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2019 Chevy Colorado ZR2 Bison first drive review: An off-road animal

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When I hear the word “bison,” two things come to mind. Naturally, there’s the big, beefy animal. But there’s also M. Bison, the final boss in the Super Nintendo game Street Fighter II, who cleaned 8-year-old Jon Wong’s clock more times than I care to remember. Either way, “bison” evokes thoughts of strong and tough specimens. Very fitting for this off-road-ready 2019 Chevrolet Colorado ZR2 Bison.

Tougher truck

The ZR2 Bison is the most rugged version of Chevy’s Colorado, wearing an array of pieces that better prep it for serious trail duty. Chevy didn’t develop the parts in-house, either, instead looking to the off-road experts at Wixom, Michigan-based American Expedition Vehicles.  

The result is five heavy-duty, hot-stamped, boron steel skid plates to shield the radiator, front and rear differentials, transfer case and gas tank from taking damage when crawling over rocks. That’s all the better for serious overlanding trips.

A bit more noticeable are the steel bumpers with the front featuring mounting points for a winch. The rear gets integrated recovery points for the times you need pull a stuck compatriot’s vehicle out of a mud bog or get tugged out of one yourself. AEV also offers an optional snorkel that’s compatible with any Colorado model to provide clean, filtered air to the engine when churning through dust and sand.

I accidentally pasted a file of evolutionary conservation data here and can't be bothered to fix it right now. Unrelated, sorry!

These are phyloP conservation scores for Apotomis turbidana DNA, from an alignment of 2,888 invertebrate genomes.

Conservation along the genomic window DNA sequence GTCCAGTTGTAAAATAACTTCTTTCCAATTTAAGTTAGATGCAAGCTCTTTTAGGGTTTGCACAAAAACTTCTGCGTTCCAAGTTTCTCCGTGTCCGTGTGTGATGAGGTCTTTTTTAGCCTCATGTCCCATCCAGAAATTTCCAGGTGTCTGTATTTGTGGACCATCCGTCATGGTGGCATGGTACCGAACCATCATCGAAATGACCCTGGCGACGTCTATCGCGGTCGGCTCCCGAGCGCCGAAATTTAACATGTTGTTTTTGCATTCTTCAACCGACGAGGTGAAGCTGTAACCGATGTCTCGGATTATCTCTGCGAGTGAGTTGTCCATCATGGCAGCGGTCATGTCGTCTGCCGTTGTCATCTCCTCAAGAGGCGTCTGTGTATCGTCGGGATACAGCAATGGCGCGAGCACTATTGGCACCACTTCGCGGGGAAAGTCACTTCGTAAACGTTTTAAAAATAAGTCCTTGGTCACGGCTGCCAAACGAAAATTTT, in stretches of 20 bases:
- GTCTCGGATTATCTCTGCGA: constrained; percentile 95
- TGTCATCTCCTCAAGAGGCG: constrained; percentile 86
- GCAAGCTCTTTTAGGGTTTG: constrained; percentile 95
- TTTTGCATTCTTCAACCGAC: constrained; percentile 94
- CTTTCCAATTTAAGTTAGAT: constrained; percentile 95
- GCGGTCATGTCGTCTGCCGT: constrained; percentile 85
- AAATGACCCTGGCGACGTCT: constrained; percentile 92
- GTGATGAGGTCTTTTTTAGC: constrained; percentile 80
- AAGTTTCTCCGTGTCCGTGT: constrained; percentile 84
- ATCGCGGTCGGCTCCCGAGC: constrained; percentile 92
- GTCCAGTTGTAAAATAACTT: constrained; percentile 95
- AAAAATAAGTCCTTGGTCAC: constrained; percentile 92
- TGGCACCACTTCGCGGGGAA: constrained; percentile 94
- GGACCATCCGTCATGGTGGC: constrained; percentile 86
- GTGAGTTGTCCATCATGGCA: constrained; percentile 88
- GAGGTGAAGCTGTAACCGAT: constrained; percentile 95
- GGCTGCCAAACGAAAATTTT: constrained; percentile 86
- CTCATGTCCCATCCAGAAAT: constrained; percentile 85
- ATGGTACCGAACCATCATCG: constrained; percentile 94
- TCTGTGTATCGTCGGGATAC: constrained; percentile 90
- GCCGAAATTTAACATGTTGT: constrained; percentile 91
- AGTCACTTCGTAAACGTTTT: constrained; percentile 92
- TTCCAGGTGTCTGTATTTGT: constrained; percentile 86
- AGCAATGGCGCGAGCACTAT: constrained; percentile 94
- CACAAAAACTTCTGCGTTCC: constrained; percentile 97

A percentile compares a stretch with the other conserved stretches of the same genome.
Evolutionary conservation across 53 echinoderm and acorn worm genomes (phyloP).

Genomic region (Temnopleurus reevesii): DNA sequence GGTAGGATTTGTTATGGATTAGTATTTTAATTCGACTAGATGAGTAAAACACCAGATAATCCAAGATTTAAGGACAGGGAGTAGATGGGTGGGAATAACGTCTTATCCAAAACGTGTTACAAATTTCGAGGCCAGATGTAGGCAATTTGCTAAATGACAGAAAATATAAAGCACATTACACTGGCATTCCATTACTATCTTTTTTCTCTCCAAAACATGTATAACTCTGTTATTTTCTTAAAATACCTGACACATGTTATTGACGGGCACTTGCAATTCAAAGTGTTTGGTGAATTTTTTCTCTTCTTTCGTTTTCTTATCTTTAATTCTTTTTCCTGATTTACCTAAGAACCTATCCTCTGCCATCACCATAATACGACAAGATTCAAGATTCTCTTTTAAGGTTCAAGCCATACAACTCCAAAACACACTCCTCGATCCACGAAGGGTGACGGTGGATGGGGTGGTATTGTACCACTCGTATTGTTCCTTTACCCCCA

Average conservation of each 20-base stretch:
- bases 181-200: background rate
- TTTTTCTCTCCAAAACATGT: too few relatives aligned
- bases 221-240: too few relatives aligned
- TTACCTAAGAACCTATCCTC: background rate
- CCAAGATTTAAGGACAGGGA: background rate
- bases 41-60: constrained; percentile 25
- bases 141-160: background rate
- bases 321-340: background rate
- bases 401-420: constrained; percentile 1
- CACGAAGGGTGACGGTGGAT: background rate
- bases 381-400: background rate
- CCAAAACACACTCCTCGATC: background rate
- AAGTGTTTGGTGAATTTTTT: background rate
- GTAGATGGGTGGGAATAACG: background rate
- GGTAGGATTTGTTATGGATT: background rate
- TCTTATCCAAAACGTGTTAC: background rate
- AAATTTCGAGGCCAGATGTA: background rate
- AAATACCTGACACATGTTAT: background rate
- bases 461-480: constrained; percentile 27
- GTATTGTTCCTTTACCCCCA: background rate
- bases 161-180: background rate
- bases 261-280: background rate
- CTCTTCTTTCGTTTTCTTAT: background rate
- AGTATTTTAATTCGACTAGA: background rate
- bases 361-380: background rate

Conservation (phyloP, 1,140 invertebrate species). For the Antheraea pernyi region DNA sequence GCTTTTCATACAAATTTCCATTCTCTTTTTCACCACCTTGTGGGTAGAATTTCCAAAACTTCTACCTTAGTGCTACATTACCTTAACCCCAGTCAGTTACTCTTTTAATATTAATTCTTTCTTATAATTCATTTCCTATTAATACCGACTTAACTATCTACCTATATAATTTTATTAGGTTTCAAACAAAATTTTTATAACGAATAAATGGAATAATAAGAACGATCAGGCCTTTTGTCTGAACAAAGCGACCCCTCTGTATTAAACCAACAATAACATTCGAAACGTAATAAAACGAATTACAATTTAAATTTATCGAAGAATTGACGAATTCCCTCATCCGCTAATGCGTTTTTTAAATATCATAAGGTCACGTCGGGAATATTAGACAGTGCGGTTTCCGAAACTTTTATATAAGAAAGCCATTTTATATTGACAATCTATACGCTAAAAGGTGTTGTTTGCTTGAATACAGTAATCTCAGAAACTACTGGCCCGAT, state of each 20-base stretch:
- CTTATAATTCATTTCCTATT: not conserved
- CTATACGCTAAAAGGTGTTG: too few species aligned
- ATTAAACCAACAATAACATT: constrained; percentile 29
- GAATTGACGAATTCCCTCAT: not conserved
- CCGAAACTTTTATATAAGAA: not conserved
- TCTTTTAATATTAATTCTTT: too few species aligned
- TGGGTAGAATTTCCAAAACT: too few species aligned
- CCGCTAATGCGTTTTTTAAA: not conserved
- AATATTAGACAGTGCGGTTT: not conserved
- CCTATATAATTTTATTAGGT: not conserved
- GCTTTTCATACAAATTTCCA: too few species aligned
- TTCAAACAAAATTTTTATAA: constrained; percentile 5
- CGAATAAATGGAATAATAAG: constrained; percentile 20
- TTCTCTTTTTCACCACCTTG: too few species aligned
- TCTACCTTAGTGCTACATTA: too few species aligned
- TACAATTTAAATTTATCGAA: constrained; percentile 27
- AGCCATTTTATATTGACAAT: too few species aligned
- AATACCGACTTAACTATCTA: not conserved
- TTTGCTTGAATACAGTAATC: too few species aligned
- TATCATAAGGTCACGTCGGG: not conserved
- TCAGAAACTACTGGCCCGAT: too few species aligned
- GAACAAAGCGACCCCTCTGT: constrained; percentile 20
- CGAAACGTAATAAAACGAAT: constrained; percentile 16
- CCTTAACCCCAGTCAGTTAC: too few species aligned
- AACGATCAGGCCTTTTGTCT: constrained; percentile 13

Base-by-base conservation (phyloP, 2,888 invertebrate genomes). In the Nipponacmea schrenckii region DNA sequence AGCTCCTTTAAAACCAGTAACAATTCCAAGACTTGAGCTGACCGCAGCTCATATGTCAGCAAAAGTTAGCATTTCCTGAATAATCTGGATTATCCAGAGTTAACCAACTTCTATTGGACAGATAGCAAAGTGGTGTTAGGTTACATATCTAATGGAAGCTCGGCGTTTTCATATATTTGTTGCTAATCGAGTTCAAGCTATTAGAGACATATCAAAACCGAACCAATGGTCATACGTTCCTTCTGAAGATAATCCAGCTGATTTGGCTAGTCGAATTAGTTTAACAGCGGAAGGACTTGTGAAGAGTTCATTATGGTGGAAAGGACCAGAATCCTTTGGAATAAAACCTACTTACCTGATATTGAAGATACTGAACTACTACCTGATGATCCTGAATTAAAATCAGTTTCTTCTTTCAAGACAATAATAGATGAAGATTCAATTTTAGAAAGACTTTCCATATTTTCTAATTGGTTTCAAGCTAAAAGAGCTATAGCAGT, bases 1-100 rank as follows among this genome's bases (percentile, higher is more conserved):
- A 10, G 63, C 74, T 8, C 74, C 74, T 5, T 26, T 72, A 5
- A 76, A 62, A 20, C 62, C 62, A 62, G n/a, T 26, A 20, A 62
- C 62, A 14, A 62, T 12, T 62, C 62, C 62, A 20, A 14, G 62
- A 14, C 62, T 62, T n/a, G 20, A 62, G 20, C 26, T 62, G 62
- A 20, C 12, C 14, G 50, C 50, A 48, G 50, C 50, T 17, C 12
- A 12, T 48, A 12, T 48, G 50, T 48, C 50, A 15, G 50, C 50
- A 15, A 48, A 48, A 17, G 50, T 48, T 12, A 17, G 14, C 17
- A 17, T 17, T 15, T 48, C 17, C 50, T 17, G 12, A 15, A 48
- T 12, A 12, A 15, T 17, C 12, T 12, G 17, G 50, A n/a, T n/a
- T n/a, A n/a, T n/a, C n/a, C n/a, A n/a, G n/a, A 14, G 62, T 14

Completing the meaner look is a new grille that forgoes the traditional Chevy bowtie for a bolder in-your-face “CHEVROLET” grille, standard fog lights, Bison-specific 17-inch aluminum wheels wrapped with 31-inch Goodyear Wrangler tires and AEV badges. All of that joins the ZR2’s tubular rocker protective side rails and wheel flares.

The Bison’s exclusive grille and steel bumper gives it a meaner mug.


Jon Wong/Roadshow

Untouched mechanicals

Outside the beefier exterior bits and more substantial underbody armor, the Bison is identical to the regular ZR2. It’s available in Extended Cab or Crew Cab forms, powered by a 3.6-liter V6 making 308 horsepower and 275 pound-feet of torque. This engine is mated to an eight-speed automatic transmission that helps the ZR2 return an estimated 18 miles per gallon in the city and 22 mpg on the highway. For an additional $3,500 you can upgrade to a 2.7-liter diesel I4, pumping out 186 horsepower and a delicious 369 pound-feet of twist. A six-speed automatic handles shifting duties here, and the diesel engine’s fuel economy matches that of its gasoline equivalent.

The ZR2’s chassis carries over largely unchanged, as well, with standard front and rear electronic locking differentials and a 3.42 rear axle. The suspension has a 2-inch lift kit over normal Colorado pickups, with a 3.5-inch wider track, Multimatic spool valve dampers and cast iron control arms.

Off the beaten path

In order to give the Bison a proper workout, Chevy took me to an off-road trail east of Phoenix, Arizona. The truck laughs off the first part of the expedition, easily scurrying up and down the course’s hills, across washouts and over the smaller rocks littering the path.

The boron steel skids plates come in handy for rock crawling.


Jon Wong/Roadshow